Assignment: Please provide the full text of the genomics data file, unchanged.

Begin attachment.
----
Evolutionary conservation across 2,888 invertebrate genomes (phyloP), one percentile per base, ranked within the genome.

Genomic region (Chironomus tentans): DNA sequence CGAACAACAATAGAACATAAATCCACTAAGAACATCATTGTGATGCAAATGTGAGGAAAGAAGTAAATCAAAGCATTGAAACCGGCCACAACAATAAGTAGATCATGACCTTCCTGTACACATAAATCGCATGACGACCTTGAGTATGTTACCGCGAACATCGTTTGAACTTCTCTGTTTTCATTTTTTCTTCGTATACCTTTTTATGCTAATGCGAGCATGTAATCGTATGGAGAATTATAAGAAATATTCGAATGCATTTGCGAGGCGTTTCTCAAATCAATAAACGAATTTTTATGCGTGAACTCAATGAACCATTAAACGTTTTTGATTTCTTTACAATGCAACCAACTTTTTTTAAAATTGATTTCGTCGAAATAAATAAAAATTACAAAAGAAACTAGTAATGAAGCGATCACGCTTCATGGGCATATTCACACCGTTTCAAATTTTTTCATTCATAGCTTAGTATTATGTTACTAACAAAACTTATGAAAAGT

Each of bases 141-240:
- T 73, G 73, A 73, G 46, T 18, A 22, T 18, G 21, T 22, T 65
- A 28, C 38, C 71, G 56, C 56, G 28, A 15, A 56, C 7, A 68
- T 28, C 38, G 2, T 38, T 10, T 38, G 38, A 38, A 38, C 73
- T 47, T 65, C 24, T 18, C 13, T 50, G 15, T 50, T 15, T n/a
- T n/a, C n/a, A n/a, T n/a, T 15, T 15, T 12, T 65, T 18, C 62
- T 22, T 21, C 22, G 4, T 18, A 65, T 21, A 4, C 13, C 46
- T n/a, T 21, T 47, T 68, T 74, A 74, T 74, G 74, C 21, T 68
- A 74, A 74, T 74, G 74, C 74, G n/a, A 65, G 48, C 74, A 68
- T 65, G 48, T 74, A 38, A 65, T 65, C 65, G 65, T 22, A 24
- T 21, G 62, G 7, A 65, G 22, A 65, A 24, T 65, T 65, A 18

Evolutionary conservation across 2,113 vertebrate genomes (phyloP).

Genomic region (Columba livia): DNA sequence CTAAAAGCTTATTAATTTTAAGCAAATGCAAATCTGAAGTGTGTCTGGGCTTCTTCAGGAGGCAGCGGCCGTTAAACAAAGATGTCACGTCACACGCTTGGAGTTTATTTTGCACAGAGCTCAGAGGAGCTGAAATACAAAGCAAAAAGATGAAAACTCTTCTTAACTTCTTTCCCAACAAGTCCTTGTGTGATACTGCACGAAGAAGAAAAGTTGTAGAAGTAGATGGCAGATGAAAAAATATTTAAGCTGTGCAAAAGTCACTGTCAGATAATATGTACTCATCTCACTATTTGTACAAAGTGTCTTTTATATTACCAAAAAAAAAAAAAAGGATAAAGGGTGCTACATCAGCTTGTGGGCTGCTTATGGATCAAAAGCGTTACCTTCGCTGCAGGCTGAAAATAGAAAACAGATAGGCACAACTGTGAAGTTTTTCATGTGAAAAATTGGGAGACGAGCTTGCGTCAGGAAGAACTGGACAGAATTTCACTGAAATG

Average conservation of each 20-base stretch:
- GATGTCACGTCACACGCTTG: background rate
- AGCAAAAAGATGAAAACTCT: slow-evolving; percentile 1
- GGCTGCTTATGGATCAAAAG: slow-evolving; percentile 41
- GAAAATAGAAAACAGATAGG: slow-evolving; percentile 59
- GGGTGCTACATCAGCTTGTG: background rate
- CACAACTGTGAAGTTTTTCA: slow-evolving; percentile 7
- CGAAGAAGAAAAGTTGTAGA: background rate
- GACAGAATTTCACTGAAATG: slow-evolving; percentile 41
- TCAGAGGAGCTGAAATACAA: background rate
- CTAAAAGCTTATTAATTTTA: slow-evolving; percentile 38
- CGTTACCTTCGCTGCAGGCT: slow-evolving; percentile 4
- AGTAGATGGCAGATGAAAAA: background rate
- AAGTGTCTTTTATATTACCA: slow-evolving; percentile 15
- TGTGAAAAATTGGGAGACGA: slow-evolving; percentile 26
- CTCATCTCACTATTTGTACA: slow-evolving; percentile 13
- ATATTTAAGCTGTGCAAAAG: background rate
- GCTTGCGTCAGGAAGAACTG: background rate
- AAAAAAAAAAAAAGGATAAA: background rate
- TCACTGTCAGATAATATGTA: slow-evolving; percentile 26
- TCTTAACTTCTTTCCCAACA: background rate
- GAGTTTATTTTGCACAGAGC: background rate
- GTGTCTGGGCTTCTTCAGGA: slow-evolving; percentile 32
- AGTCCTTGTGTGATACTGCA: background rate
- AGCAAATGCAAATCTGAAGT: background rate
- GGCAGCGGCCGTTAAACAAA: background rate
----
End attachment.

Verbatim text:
Evolutionary conservation across 2,888 invertebrate genomes (phyloP), one percentile per base, ranked within the genome.

Genomic region (Chironomus tentans): DNA sequence CGAACAACAATAGAACATAAATCCACTAAGAACATCATTGTGATGCAAATGTGAGGAAAGAAGTAAATCAAAGCATTGAAACCGGCCACAACAATAAGTAGATCATGACCTTCCTGTACACATAAATCGCATGACGACCTTGAGTATGTTACCGCGAACATCGTTTGAACTTCTCTGTTTTCATTTTTTCTTCGTATACCTTTTTATGCTAATGCGAGCATGTAATCGTATGGAGAATTATAAGAAATATTCGAATGCATTTGCGAGGCGTTTCTCAAATCAATAAACGAATTTTTATGCGTGAACTCAATGAACCATTAAACGTTTTTGATTTCTTTACAATGCAACCAACTTTTTTTAAAATTGATTTCGTCGAAATAAATAAAAATTACAAAAGAAACTAGTAATGAAGCGATCACGCTTCATGGGCATATTCACACCGTTTCAAATTTTTTCATTCATAGCTTAGTATTATGTTACTAACAAAACTTATGAAAAGT

Each of bases 141-240:
- T 73, G 73, A 73, G 46, T 18, A 22, T 18, G 21, T 22, T 65
- A 28, C 38, C 71, G 56, C 56, G 28, A 15, A 56, C 7, A 68
- T 28, C 38, G 2, T 38, T 10, T 38, G 38, A 38, A 38, C 73
- T 47, T 65, C 24, T 18, C 13, T 50, G 15, T 50, T 15, T n/a
- T n/a, C n/a, A n/a, T n/a, T 15, T 15, T 12, T 65, T 18, C 62
- T 22, T 21, C 22, G 4, T 18, A 65, T 21, A 4, C 13, C 46
- T n/a, T 21, T 47, T 68, T 74, A 74, T 74, G 74, C 21, T 68
- A 74, A 74, T 74, G 74, C 74, G n/a, A 65, G 48, C 74, A 68
- T 65, G 48, T 74, A 38, A 65, T 65, C 65, G 65, T 22, A 24
- T 21, G 62, G 7, A 65, G 22, A 65, A 24, T 65, T 65, A 18

Evolutionary conservation across 2,113 vertebrate genomes (phyloP).

Genomic region (Columba livia): DNA sequence CTAAAAGCTTATTAATTTTAAGCAAATGCAAATCTGAAGTGTGTCTGGGCTTCTTCAGGAGGCAGCGGCCGTTAAACAAAGATGTCACGTCACACGCTTGGAGTTTATTTTGCACAGAGCTCAGAGGAGCTGAAATACAAAGCAAAAAGATGAAAACTCTTCTTAACTTCTTTCCCAACAAGTCCTTGTGTGATACTGCACGAAGAAGAAAAGTTGTAGAAGTAGATGGCAGATGAAAAAATATTTAAGCTGTGCAAAAGTCACTGTCAGATAATATGTACTCATCTCACTATTTGTACAAAGTGTCTTTTATATTACCAAAAAAAAAAAAAAGGATAAAGGGTGCTACATCAGCTTGTGGGCTGCTTATGGATCAAAAGCGTTACCTTCGCTGCAGGCTGAAAATAGAAAACAGATAGGCACAACTGTGAAGTTTTTCATGTGAAAAATTGGGAGACGAGCTTGCGTCAGGAAGAACTGGACAGAATTTCACTGAAATG

Average conservation of each 20-base stretch:
- GATGTCACGTCACACGCTTG: background rate
- AGCAAAAAGATGAAAACTCT: slow-evolving; percentile 1
- GGCTGCTTATGGATCAAAAG: slow-evolving; percentile 41
- GAAAATAGAAAACAGATAGG: slow-evolving; percentile 59
- GGGTGCTACATCAGCTTGTG: background rate
- CACAACTGTGAAGTTTTTCA: slow-evolving; percentile 7
- CGAAGAAGAAAAGTTGTAGA: background rate
- GACAGAATTTCACTGAAATG: slow-evolving; percentile 41
- TCAGAGGAGCTGAAATACAA: background rate
- CTAAAAGCTTATTAATTTTA: slow-evolving; percentile 38
- CGTTACCTTCGCTGCAGGCT: slow-evolving; percentile 4
- AGTAGATGGCAGATGAAAAA: background rate
- AAGTGTCTTTTATATTACCA: slow-evolving; percentile 15
- TGTGAAAAATTGGGAGACGA: slow-evolving; percentile 26
- CTCATCTCACTATTTGTACA: slow-evolving; percentile 13
- ATATTTAAGCTGTGCAAAAG: background rate
- GCTTGCGTCAGGAAGAACTG: background rate
- AAAAAAAAAAAAAGGATAAA: background rate
- TCACTGTCAGATAATATGTA: slow-evolving; percentile 26
- TCTTAACTTCTTTCCCAACA: background rate
- GAGTTTATTTTGCACAGAGC: background rate
- GTGTCTGGGCTTCTTCAGGA: slow-evolving; percentile 32
- AGTCCTTGTGTGATACTGCA: background rate
- AGCAAATGCAAATCTGAAGT: background rate
- GGCAGCGGCCGTTAAACAAA: background rate